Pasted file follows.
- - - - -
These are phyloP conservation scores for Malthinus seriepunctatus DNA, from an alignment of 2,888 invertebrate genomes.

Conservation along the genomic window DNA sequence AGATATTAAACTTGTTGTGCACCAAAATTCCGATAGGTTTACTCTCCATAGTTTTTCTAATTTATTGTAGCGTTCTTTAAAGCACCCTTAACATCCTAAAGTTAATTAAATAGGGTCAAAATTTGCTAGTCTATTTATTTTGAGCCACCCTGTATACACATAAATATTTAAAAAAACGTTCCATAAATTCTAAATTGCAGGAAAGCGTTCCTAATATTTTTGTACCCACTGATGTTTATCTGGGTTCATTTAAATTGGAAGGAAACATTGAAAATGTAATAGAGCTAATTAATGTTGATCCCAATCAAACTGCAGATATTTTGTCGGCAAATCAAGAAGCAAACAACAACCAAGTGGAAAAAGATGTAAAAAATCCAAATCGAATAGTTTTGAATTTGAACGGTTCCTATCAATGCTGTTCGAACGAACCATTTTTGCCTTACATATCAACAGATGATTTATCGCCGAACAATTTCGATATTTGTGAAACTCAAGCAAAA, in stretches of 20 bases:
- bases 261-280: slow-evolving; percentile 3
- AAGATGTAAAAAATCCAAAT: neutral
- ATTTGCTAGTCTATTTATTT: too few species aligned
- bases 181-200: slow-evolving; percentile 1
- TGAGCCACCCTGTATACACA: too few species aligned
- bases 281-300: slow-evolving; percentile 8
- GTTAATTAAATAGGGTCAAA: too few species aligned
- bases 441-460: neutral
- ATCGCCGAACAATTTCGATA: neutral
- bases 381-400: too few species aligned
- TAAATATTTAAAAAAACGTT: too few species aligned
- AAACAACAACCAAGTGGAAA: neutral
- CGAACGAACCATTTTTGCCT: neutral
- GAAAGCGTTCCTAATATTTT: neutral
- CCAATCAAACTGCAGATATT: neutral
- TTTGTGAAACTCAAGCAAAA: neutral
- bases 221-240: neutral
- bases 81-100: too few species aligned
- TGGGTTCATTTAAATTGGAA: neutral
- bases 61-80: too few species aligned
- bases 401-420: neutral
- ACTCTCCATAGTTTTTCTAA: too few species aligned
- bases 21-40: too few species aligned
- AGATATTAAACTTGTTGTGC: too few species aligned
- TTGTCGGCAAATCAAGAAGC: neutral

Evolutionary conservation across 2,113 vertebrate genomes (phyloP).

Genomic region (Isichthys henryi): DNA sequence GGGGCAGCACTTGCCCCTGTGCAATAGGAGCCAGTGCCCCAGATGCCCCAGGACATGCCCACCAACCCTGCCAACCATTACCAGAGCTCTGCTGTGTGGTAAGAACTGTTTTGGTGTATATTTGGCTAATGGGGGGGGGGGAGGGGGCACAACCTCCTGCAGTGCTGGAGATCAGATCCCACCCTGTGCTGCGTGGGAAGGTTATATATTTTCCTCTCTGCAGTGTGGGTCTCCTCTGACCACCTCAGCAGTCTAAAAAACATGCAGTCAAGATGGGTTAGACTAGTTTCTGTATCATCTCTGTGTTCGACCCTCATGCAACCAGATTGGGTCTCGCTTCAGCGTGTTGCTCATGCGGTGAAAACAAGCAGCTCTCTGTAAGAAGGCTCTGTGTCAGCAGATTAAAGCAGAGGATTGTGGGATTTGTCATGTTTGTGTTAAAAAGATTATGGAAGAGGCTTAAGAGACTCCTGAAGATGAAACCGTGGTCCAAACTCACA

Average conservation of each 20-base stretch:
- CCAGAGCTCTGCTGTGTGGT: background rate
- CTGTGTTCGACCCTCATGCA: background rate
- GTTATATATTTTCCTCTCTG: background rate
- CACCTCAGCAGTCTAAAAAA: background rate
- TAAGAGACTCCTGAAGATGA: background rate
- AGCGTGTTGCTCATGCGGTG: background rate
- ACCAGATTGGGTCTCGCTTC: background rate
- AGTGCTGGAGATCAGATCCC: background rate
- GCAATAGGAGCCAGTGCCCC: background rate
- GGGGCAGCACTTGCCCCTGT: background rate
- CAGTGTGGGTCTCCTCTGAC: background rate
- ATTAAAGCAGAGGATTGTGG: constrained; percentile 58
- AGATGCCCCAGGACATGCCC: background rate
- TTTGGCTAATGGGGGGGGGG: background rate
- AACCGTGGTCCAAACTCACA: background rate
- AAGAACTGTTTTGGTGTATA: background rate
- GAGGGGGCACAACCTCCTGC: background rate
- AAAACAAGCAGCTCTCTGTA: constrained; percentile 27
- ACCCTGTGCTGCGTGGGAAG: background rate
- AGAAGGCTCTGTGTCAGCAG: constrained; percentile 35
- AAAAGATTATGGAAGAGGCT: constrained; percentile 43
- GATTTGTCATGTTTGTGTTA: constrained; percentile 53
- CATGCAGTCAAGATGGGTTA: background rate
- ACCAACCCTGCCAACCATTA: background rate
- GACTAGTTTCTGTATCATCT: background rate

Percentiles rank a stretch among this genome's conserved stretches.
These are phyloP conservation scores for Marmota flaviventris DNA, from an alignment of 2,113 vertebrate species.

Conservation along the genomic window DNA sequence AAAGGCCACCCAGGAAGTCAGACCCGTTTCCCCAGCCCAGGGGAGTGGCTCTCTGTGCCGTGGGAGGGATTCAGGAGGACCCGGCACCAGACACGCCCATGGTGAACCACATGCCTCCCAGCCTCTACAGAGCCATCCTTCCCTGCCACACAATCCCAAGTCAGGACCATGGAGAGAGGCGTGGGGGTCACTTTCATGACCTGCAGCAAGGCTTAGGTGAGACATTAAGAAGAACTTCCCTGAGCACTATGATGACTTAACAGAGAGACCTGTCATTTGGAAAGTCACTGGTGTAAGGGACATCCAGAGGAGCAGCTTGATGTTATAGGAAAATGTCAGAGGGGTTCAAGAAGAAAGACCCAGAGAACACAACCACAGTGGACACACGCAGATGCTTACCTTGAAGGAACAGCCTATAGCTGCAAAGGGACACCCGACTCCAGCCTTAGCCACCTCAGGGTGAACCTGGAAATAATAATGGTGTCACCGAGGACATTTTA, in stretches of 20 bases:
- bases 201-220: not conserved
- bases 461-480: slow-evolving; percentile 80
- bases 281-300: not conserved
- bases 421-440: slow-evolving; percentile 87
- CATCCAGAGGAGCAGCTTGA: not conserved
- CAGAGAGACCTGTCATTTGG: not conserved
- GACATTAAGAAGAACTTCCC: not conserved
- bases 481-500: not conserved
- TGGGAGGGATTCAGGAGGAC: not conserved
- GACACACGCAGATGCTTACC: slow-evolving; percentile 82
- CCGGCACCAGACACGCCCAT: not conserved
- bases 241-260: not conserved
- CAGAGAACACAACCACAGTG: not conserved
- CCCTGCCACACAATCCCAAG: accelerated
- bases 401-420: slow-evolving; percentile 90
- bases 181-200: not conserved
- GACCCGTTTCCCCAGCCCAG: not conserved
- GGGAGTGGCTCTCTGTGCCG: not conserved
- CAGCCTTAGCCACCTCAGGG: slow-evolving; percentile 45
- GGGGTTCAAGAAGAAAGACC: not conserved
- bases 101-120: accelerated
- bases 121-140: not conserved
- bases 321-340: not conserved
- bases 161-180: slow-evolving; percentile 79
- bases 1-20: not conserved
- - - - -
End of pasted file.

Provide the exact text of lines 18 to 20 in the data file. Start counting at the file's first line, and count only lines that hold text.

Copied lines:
- TTTGTGAAACTCAAGCAAAA: neutral
- bases 221-240: neutral
- bases 81-100: too few species aligned